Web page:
Since I started my motorcycle journey around the world, I have crossed dozens of borders. More often than not, these border crossings are chaotic, confusing and filled with bureaucratic hoops to jump through. But my recent Mauritania-Senegal border crossing may have topped most of the ones I did before. Mostly because I had to visit two different borders to get all the paperwork complete. I've written a blog about border procedures before, but since it can still be a little confusing, I decided to dedicate some more time explaining what happened at the Mauritania-Senegal border.
Firstly, let's have a look at the documents you will always need to cross a land border with your motorcycle:
- Motorcycle Registration Documents: you will need to provide proof of ownership of your motorcycle. This can be the registration certificate, title or any other relevant document. In my case, it's the green registration card that you get for a European registered vehicle.
Depending on the country you are trying to enter, you are sometimes asked for:
- Driver’s license (your local driver’s license will suffice - International Driving Permit is commendable to have with you but is very rarely asked for)
- Visa - depending on your nationality and the country you are entering, you might need a visa to enter.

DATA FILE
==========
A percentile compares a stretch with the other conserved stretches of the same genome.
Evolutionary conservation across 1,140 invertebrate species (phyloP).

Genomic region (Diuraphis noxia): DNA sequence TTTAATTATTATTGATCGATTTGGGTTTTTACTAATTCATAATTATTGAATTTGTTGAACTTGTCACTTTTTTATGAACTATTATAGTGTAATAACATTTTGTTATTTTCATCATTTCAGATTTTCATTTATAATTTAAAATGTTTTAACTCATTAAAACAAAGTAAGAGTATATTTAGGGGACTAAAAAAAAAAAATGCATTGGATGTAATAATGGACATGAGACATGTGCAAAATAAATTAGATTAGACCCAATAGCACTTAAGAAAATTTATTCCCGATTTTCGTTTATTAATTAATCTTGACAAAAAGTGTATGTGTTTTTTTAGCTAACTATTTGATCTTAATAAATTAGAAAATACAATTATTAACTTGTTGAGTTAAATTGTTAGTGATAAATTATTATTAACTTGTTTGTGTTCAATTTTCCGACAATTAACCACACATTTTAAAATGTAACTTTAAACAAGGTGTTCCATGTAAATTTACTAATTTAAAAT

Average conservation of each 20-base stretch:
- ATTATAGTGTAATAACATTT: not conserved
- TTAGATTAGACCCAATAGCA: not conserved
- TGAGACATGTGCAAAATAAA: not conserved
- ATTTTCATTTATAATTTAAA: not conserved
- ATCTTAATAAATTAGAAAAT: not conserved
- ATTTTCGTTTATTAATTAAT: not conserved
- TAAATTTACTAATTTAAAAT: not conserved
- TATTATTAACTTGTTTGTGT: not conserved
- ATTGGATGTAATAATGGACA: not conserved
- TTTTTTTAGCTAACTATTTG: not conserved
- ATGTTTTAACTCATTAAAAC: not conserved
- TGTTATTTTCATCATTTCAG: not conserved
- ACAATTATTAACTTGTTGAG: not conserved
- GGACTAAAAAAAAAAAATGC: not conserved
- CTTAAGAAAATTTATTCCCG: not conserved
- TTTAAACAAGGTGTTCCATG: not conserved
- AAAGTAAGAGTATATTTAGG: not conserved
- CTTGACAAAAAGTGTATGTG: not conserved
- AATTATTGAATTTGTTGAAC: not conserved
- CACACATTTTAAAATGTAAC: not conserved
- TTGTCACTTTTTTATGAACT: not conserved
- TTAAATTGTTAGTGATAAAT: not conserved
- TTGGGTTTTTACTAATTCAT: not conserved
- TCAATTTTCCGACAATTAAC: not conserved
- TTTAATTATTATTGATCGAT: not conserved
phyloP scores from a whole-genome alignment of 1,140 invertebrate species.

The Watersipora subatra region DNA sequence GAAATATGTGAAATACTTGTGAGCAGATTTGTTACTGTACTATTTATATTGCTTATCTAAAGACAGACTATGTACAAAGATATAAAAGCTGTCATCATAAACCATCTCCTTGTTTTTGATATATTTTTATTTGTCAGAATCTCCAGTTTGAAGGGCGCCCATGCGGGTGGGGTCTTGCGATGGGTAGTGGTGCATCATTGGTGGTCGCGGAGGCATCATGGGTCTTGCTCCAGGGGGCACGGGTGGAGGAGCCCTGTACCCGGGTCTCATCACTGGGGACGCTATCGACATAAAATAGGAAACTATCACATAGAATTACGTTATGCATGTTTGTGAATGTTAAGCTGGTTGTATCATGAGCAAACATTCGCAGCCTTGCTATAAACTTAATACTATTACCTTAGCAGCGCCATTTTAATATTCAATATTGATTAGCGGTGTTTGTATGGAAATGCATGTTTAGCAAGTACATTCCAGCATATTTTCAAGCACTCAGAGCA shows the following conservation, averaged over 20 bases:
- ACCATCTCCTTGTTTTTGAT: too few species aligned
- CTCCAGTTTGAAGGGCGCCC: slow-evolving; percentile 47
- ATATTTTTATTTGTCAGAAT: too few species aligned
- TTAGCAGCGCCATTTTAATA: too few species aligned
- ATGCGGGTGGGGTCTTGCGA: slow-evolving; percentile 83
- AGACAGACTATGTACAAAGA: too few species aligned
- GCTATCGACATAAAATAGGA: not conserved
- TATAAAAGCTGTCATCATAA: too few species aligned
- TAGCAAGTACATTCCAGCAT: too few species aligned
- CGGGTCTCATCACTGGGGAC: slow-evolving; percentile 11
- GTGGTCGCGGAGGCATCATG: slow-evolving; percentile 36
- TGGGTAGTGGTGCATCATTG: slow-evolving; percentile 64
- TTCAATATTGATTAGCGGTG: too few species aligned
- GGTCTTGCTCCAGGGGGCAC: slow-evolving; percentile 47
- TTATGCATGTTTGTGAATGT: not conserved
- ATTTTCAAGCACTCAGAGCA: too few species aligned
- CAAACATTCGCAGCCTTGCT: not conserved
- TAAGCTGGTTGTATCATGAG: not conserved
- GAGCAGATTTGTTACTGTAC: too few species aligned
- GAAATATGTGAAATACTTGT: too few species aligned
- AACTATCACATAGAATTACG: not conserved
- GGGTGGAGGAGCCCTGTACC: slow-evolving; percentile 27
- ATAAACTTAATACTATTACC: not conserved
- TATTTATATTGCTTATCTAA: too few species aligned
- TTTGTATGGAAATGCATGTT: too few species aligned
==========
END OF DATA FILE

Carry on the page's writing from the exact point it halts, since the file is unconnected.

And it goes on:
Temporary import permit
In many countries the customs office at the border will then issue you a temporary import permit. This means that they grant you a limited time to keep your motorcycle in the country. Usually, this will be the same time as you are allowed to stay visa-free in the country, or the same time as your visa. In a few countries, like Mexico for example, you'll need to pay a deposit which is returned to you upon leaving the country. In many other countries you'll pay a small customs fee, but in most countries in the Americas and Asia you won't have to pay at all.
Carnet de Passage
A Carnet de Passage on the other hand, is a document that serves as a temporary import/export permit for vehicles. You can see it as a passport for your vehicle. Each page in the booklet is meant for entering and leaving one country. The Carnet de Passage ensures that the vehicle will be re-exported at the end of the trip and provides a guarantee to customs that the vehicle doesn't stay in the country.
To obtain a Carnet de Passage, you will need to contact the National Automobile Association in your country of residence. However, you can also contact the Automobile Association of the country where your vehicle is registered (like I did with my Indian registered motorcycle in Season 1). For European countries, you can also contact the German ADAC (Allgemeiner Deutscher Automobil-Club - https://www.adac.de, which is what I did for my Dutch registered motorcycle.
A Carnet de Passage is not free. There is a fee as well as a security deposit. The amount of both the fee and the security deposit depends on the type of vehicle you are getting the Carnet for. I paid 400 euros for my Carnet de Passage and 3000 euros for the deposit. The deposit will be returned to me once I hand back the Carnet de Passage to the ADAC. They will then verify that all the necessary pages have been stamped and refund me my deposit. The Carnet de Passage is valid for one year, but it can be extended upon contacting the issuing authority.